Traditional hollandaise blends with blood orange juice to create a sweet, citrusy topping for cooked vegetables in this recipe from chef Michel Roux's "Sauces" cookbook.Also Try:Classic Hollandaise Sauce, Hollandaise with Mustard and Horseradish

The Martha Stewart Show, October 2010, The Martha Stewart Show, Episode 6015


Recipe Summary



Ingredient Checklist


Instructions Checklist
  • Melt butter in a small saucepan over medium heat; slowly bring to a boil, skimming froth from surface. Carefully pour melted butter into a small bowl, holding back the milky sediment in the bottom of the pan. The clarified butter should be the color of light olive oil; let cool to room temperature.

  • Bring a small pot of water to a boil over high heat; prepare an ice-water bath and set aside. Using a paring knife, remove zest from oranges in large strips, reserving oranges. Add zest to boiling water; cook until softened, about 1 minute. Drain and transfer to ice-water bath to cool. Drain and very finely chop; set aside.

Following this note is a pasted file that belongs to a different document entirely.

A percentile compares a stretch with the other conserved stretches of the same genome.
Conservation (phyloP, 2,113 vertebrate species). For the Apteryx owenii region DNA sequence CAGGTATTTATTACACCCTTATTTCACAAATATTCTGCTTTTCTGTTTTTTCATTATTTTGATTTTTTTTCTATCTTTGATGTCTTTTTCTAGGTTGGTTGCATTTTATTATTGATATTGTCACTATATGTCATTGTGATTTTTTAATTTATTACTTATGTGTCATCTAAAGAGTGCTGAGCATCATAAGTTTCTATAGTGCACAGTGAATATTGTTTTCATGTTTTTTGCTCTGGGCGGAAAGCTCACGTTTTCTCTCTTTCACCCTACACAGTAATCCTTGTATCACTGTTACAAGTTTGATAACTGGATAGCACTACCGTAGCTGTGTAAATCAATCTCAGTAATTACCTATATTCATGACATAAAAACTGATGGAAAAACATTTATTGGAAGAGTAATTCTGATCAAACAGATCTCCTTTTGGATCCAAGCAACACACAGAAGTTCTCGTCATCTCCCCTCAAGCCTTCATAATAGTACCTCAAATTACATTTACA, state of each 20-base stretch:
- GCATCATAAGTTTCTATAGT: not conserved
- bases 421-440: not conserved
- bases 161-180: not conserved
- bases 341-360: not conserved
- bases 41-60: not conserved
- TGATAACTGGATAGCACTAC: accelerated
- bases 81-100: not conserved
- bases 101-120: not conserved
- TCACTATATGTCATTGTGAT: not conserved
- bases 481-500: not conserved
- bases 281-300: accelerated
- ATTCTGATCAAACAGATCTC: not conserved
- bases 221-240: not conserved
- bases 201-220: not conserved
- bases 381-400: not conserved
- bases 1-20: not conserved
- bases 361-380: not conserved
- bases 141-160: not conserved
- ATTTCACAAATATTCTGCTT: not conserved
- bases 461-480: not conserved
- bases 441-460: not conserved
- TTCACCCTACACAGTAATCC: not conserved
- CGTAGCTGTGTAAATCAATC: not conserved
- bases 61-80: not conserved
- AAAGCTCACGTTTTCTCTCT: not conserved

• Squeeze juice from oranges into a small saucepan. Place saucepan over low heat and cook until juice is reduced by one third. Add zest to saucepan and remove from heat; set aside to cool.

  • In a medium heavy-bottomed saucepan, mix vinegar with 1/4 cup cold water and crushed peppercorns. Place over medium-high heat until liquid is reduced by one third; remove from heat and let cool completely. Add egg yolks to cooled reduction and whisk to combine.

  • Place saucepan on a heat diffuser over very low heat; whisk, making sure the whisk comes in contact with the bottom of the pan. Gradually increase heat, whisking so the sauce emulsifies progressively and becomes smooth and creamy, 8 to 10 minutes; do not let the temperature of the sauce rise above 150 degrees.

  • Remove saucepan from heat and whisk in clarified butter in a slow, steady stream; season with salt. Stir in lemon and orange juice mixture. Line a chinois or fine-mesh strainer with cheesecloth; strain mixture and discard solids. Use sauce immediately.